Sentinel Poetry (Online) #57 ISSN 1479-425X


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By Obi Nwakanma


This past July, I finally mailed off the manuscripts of the biography of Christopher Okigbo, which I had been working on, at various levels of intensity, since 1990 to the publishers at Oxford (not the University Press). The title had changed from “A stifled Sneeze” to “Thirsting for sunlight.” The first reaction to the earlier title was by Okigbo’s friend, the famous and redoubtable scholar and literary critic, Ben Obumselu, who said to me, “Christopher’s life was certainly not a stifled sneeze.” I have gained from such illuminations. These were the various ways by which I was guided towards collecting and organizing what I hope would make a full and complete picture of the life and times of the poet of Labyrinths. The biography of an absent and complex figure like Okigbo demands that whoever was insane enough to attempt it, be ready to enter a dance with the spirits. I have felt frequently, the hands of Okigbo, his spirit propelling me towards the things he wished me to see, and the ones that he wished to hide. On a particular occasion in 1994 or thereabouts at the University of Nigeria Nsukka home of his friend, the distinguished mathematician, Professor James Ezeilo, former Vice-Chancellor of the University of Nigeria, this presence was manifest. Just as he began talking to me about Okigbo, Professor Ezeilo was suddenly seized by a hiccup, which persisted in spite of drinking glasses of water. “Ah! That is Christopher playing his pranks with me!” said this rational scientist. But he was not alone. Most of those I spoke to about the poet, often spoke of him unconsciously in the present tense; his spirit was endowed in the memory, and remained alive by the vast and splendid drama of his short life. He was kept alive, in other words, in the unconscious; at the deepest forges of the mind or the psyche where we shape meaning. I became aware of Okigbo by indirection: it turns out that my father knew him socially in Ibadan of the 1960s. The poet was socially active and very well known in the city. Indeed as his friend Torch Taire would say, “everybody knew Christopher Okigbo in Ibadan.” Ibadan in those years was a very cosmopolitan place, and so was the University at Ibadan, before its reduction by circumstances of history to its current provincial status in a very provincial city.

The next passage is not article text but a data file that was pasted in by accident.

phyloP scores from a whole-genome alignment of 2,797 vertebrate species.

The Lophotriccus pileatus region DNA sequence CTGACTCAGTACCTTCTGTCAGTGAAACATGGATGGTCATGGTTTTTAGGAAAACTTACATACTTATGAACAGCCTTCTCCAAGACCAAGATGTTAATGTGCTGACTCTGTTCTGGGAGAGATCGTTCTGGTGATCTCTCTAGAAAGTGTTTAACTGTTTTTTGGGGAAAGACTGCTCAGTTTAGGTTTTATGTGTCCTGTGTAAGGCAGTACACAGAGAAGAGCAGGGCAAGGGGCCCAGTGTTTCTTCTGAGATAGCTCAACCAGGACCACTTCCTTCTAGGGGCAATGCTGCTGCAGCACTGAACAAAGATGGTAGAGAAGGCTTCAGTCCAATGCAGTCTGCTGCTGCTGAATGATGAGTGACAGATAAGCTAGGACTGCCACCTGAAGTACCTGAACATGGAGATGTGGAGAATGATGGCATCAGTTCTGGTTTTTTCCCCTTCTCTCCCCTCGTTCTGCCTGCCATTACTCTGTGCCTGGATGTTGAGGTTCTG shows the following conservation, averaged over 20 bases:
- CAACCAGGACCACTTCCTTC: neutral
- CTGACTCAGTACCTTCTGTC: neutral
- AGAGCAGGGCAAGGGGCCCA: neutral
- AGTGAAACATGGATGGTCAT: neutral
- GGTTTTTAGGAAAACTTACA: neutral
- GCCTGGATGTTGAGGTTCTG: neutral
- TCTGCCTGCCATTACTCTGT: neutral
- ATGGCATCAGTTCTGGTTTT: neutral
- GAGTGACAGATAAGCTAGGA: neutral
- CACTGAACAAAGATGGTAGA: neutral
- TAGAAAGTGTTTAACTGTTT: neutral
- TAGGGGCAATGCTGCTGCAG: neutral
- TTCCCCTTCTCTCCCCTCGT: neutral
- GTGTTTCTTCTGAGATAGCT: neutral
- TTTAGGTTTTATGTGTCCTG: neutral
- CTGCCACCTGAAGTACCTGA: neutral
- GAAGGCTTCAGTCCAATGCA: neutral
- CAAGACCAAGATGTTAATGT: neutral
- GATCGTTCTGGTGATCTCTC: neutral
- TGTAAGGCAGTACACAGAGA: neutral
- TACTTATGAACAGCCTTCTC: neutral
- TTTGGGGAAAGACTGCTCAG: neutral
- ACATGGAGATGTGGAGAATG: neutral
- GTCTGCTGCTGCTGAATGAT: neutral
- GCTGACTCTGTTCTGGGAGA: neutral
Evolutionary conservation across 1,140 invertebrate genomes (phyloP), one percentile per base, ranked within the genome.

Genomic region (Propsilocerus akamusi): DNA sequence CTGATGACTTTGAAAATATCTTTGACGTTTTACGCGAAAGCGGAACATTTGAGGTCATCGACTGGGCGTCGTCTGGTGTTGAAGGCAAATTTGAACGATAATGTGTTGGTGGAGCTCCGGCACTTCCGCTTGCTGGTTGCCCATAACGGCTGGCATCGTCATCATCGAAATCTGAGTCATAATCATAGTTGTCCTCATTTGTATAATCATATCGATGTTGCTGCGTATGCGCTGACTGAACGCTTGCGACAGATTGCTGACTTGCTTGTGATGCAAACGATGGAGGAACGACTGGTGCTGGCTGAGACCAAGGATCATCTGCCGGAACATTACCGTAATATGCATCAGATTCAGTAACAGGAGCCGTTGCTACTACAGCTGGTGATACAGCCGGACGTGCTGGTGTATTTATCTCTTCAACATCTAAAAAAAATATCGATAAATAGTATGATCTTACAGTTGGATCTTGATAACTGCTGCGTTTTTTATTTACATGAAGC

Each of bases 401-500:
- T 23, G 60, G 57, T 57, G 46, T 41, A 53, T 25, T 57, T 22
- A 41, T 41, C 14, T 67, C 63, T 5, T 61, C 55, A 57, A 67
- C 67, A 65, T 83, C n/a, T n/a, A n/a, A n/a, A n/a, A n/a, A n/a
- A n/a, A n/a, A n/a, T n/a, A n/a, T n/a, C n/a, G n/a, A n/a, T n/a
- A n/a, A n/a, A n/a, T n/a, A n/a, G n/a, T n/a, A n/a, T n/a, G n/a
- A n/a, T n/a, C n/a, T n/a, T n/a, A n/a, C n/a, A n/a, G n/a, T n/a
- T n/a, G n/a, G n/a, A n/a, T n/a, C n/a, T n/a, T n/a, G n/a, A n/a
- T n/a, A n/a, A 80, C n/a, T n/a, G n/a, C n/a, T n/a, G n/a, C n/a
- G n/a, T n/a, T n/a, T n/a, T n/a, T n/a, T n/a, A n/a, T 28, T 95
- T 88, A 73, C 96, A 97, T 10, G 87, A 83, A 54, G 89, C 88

But Ibadan was once the crossroads of national culture, especially from 1948 when the University was established there, with its incredible promise as a national institution; the gathering of the “talented tenth” of the new nation going through colonial transition, in one of the headiest eras of modern African history. Ibadan was Okigbo’s city: the city of the poets, celebrated in the immortal words of his friend, the other poet, John Pepper-Clark as a “broken china in the sun.” Out of the fragments of its landscape was woven a tapestry of lives and experiences that made it the epicenter of the cultural renaissance in West Africa in the 1960s. It was the city of highlife – Agu Norris, Tunde Nightingale, Roy Chicago playing at Paradise, or the Central Hotel or any of the palmwine bars of Mokola; it was also the city of the Mbari club, just slightly beyond the Mokola roundabout, at Adamasingba. My parents lived in an upstairs apartment on a block of flats built on the hills in Mokola. I was born in that apartment in the year of turbulence. From the back porch of the flat, you looked down directly at the Eleyele barracks, just a whiff away, my parents recalled. Not too far from the Eleyele barracks was the UAC crescent, the business part of town, where Okigbo lived in Cambridge House. Perhaps I felt connected to Okigbo by this history of shared things. Perhaps his name had crept up occasionally in the conversations, and some of those occasionally loud debates between my father and some of his friends in our living room. I used to have an inordinate curiosity for adult conversations as a child. Sometimes it was about the English pools forecasts and the betting of which some of those men were incorrigible addicts; sometimes it was about the vagaries of national politics; sometimes it was about metaphysics – my father contemplated the idea of becoming a Rosicrucian for a while – and sometimes it was just about the weather and God-knows-what.  I listened, perhaps more seduced by the sound and drama of utterance, rather than its meaning.